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Biodiversity Informatics Training Curriculum: Proposal-writing Class, part 2

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Okay. We've now read the request for proposals. Let's start thinking about assembling your project. One thing is, what is the team like? This is just some thoughts. I can give you two perspectives: a big team or a small group. In a big team, we can put all the experts together. We can bring in somebody who is relevant to each dimension of the project. We can show nice broad teamwork and coalition building. We can essentially share the wealth and show benefits of the funding that would go beyond just your particular group. These proposals tend to be more authoritative, representative, and inclusive. Under some circumstances, it may be better to be a small group. If we have a huge number of groups, the budget gets spread out and diluted which may mean not much benefit for any one group. Some team members are not good team players. In other words, pick your collaborators very carefully. This one is something I'm quite focused on. Often, when you work in big groups and do science-by-committee, it will often distill down to something that's fairly boring. These small proposals, or these small teams, can emphasize autonomy, agility, responsiveness, individuality, and even individual personalities. Now, let's imagine we've designed our proposal and our group. We've chosen and read about our funding agency. I want to go through seven elements of proposals with you. They won't always be explicitly in every proposal. But, to some degree, you'll have to deal with each of these elements. I'll give you examples from four proposals that I've been involved with over the years. Just for fun, I've gone ahead and included the proposal that is funding the Biodiversity Informatics Training Curriculum. The first of these elements is the executive summary. It might not always be called an 'executive summary.' It might be called an 'abstract' or just a 'summary.' But, you should remember that the people who are reviewing your proposal are busy, and they're probably rushed. They're going to read this summary. It has to be very condensed and clear. It has to grab their eye and effectively sell your proposal. This needs to be done upfront because in some cases, it will be the only thing that the reviewers or the program officers have time to read. So, this is really critical part of the proposal. Here's one example. This is from the JRS Biodiversity grant which funds this project. I start off with a very general statement. I get to what is the problem which is 'access to techniques and knowledge.' Then the solution. Notice that I finish up with a very clear statement of what the benefit is: "an ideal combination of direct contact training at sites across Africa and permanent online training resources" (like this video) that will be available worldwide. That's one. Here's another one. For National Science Foundation proposals you have these big, single page statements that are the summary. Many times, that is what sells the project or not. Here's another one. This is for the Commons project. Again, it's got the statement of the problem or the challenge. What we will do; and, why it's interesting. This is the equivalent section from a proposal to the MacArthur Foundation. In this case, it's literally just a numbered list. It doesn't even have to be full sentences. A second element of your proposal is 'why.' For the reviewer that reads your whole proposal, you have to give them in-depth, detailed reasoning as to why the proposal should be funded. What's the need? What's the benefit for the community? Why should they invest in you? This rationale can be based on work that you or other people have done to date. Essentially, it needs to set the scene for the project. Here are some examples. What are the issues you want to address? This is the JRS proposal. I mentioned that there are no textbooks in biodiversity informatics. Formal academic programs are just beginning to appear. What can we do to move this field forward in the immediate term? For the NSF proposal... Again, statement and development of that challenge. This statement goes on for several more pages. Back to the Commons proposal. This is more general and textual. Notice this paragraph: "This project aims to take advantage of this to evaluate and understand land-use change over 120 years." I'm laying out why this proposal should be interesting to the funding agency. Here's for the MacArthur proposal. This is the entire section. Obviously you can't see that in this video. The point is simply to identify problems wherein lack of detailed knowledge of biodiversity limits the efficacy of conservation and sustainable development. Remember, that that was one of the Foundation's key priorities. The third element is a detailed description of the project. Now, maybe you've made it through a couple of filters. Maybe the reviewers read the abstract or the executive summary of 20 or 30 proposals, and they throw away 10 or 20 of them. Now, they have 5 or 10 proposals in front of them. This is where the hard decisions come in. Maybe they've only got money for three proposals. So, they're going to read through very carefully, and they want to see the detail. The worst part is that it's the expert in your field that will read your methodology. If that expert says that your proposal has a one serious gap in the methodology, you're out. Even though most reviewers will never read it, this section has to be very solid. You have to show that you know the literature. You know what's been done in your field worldwide. You have to have considered all possible methodologies as you decide on the methodology you are going to use. What you don't want is for a reviewer to question why you aren't using a different technique. This is your opportunity to say why you are not using an alternative technique. Finally, this is also an opportunity to offer some preliminary data, show your previous work, and list the experience of your team members. For this detailed description, again I'll show you those four proposals. I'm not going to go into detail. This is a fun one because this is the Biodiversity Informatics Training Curriculum. "Three training sessions yearly over three years..." "...held in Ghana, South Africa, Kenya, and Egypt..." Again, going through all the details. This is a training proposal, so it has a very general format. The National Science Foundation proposal has immense detail. "Frozen collections were 32 for birds, 14 for mammals," and so on... "We'll estimate completeness via this estimator. " These are literature references. Look at the density of detail that is provided here. For the very general Commons proposal, there's almost not an explicit statement. We will revisit a first set of sites - locating and photographing them. Relate the old and the new to satellite imagery. This is a very short proposal so the information is abbreviated. Finally, the MacArthur proposal. We're are 'a large group of international leaders in biotic surveys and inventories.' There, I'm waving the flag of the group. "...nine year ongoing collaborative agreement with each country..." These are details of the field surveys. This is in the middle with how much detail we provide. The budget is the next piece of the puzzle. We can't just request X amount of money. We need to say, "give me X amount of money for this, this, this, and this." You have to specify how you will spend the money you're requesting. Give accurate cost estimates. If you say you will buy a new computer, maybe that will cost around $2,000. But, if you say $2000, it looks you're just 'ballparking' the estimate. About or around. Many funding agencies will be much more comfortable if they know you've gone out, looked for exactly the computer that you need, and you can say $2145 instead of $2000. So, you provide detail on how you derived the cost estimates. You request enough money that the work can be done; but, you don't request so much money that the request is ridiculous. Remember, these people are comparing your proposal to other people's proposals. And, they're going to get these same intervals of requesting enough and not requesting too much. Let's look at some budget information. Here's the the JRS project budget. As you can see, essentially everything is being spent on moving trainees to the training sites. This is a very detailed table with what in which year. And, how much the total is. We then gives some notes on what the budget consists of. A minimal salary. Quarter time for a technician to process the videos. A little bit of supplies. And then a lot of travel. You give point-by-point how you got to the number that you request in your budget. National Science Foundation budgets are much more complex. I'm not going to go into the fine details, but it includes: personnel, equipment, travel, supporting participants, and everything else. There's a little bit here as far as institutional funds to support the light and the internet and all the other parts of the institution where I work. In the MacArthur proposal, you can see again we provide details. Here, we inserted a note regarding expedition expenses calculations. "My institution and one other rank amongst the most active programs of global scientific collecting anywhere. " Based on that, we can tell you how much these expeditions will cost. It's also a way reminding them of the experience that the team has. Another table that gives all these details. Then, some detail on how we're going to support the people who are participating. And here's that Commons proposal. Again, it's very short. But, we give just enough information. A 15-day trip. When it's going to happen. A 10-day visit by two Mexican members to the University of Kansas. This way they can see how we're going to spend the funding. Here are those exact details. Four round-trip airfares. Hotel accommodations. <i>Per diems</i>. The Mexican visit to the U.S.. Purchase of imagery. The idea is that we give them enough detail that they'll scan down that and agree that it looks like a reasonable amount of money to request.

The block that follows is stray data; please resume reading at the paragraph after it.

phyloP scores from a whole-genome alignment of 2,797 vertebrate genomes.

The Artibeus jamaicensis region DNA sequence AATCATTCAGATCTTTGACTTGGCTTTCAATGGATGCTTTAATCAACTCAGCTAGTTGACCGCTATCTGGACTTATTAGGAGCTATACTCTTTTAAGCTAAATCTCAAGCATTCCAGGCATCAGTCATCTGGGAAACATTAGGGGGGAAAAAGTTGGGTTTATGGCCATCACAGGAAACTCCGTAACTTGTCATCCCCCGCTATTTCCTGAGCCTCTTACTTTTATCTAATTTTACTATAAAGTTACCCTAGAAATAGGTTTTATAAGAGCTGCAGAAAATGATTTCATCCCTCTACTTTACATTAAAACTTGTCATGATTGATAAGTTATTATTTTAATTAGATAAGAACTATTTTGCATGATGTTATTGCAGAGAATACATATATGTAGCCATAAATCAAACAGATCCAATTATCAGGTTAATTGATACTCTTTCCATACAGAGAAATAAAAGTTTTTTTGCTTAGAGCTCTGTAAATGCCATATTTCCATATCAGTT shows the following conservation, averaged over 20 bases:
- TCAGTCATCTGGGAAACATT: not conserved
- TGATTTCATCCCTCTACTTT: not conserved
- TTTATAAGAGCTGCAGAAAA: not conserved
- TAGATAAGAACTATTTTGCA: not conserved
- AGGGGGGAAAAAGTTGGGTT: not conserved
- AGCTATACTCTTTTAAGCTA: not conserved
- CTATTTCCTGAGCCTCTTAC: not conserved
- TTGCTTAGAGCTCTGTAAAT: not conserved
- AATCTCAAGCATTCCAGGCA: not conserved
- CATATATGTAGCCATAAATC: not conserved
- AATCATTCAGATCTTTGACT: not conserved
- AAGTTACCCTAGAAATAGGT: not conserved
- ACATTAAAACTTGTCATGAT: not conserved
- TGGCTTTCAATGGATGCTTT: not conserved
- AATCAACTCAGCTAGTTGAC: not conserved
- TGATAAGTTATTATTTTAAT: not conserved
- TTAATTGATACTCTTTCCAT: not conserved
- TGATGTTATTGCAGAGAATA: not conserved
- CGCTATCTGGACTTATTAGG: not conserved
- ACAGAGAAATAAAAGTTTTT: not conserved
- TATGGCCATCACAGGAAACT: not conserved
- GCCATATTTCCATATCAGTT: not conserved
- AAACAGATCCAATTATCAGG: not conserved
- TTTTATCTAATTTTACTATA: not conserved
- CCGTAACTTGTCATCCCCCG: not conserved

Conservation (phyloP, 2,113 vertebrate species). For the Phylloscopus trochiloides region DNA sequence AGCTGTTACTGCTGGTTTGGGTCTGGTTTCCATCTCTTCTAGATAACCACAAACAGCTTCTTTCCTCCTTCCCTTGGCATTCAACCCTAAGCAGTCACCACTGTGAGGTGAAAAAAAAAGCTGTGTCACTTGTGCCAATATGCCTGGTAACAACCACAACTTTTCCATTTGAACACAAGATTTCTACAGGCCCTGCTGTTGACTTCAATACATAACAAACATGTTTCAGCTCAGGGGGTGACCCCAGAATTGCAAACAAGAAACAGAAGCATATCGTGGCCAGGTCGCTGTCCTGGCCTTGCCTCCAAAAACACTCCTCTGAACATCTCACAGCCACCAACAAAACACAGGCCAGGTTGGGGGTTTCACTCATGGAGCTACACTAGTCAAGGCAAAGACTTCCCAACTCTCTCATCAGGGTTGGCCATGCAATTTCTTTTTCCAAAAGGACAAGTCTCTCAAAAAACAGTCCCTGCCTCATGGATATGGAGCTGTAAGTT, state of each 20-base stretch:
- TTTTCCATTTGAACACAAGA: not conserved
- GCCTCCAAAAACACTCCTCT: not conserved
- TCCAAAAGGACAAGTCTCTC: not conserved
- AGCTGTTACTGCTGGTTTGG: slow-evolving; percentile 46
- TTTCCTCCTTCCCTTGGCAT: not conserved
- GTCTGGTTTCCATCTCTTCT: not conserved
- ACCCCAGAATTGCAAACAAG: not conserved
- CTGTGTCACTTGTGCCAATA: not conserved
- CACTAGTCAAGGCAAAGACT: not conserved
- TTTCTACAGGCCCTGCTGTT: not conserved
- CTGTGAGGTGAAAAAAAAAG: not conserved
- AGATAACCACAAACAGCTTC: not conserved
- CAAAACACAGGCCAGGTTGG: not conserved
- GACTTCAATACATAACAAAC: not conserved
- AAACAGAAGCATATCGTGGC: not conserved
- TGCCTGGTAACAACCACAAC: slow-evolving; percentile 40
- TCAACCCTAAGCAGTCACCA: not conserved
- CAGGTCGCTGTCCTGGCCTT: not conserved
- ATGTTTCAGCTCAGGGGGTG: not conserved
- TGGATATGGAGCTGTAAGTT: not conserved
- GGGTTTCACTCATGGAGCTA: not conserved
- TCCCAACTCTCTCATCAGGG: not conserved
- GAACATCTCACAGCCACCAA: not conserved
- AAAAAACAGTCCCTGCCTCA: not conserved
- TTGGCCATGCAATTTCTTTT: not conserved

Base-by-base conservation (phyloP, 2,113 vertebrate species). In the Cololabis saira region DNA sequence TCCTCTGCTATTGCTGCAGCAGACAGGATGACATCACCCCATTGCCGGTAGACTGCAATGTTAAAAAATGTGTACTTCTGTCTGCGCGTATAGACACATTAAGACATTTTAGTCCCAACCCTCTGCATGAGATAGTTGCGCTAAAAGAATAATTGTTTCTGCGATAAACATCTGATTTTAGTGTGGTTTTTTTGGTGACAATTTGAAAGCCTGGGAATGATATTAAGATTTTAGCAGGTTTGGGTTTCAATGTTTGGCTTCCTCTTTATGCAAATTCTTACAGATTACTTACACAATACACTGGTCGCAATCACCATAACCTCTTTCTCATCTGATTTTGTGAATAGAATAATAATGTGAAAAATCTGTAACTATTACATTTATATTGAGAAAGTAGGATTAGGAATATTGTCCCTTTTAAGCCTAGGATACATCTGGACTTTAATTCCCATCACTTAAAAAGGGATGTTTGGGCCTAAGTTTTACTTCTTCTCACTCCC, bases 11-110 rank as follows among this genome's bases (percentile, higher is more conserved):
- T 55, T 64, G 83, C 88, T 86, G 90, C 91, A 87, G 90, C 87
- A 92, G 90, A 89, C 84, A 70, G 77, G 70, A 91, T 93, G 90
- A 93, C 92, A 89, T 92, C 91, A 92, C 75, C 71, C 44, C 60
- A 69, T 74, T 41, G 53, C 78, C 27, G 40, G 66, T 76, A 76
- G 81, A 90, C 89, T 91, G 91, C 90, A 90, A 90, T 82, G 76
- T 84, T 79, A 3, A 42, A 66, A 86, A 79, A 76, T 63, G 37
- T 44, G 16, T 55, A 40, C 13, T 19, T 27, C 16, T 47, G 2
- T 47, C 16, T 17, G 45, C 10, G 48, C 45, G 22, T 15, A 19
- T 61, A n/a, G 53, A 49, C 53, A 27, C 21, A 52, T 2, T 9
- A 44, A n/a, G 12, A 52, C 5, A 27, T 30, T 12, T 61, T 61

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Duration: 15 minutes and 2 seconds
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Language: English
License: Dotsub - Standard License
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Posted by: townpeterson on Jul 5, 2016

In English. Segment 2 of a 3-part class on writing effective proposals for funding.

Town Peterson, University of Kansas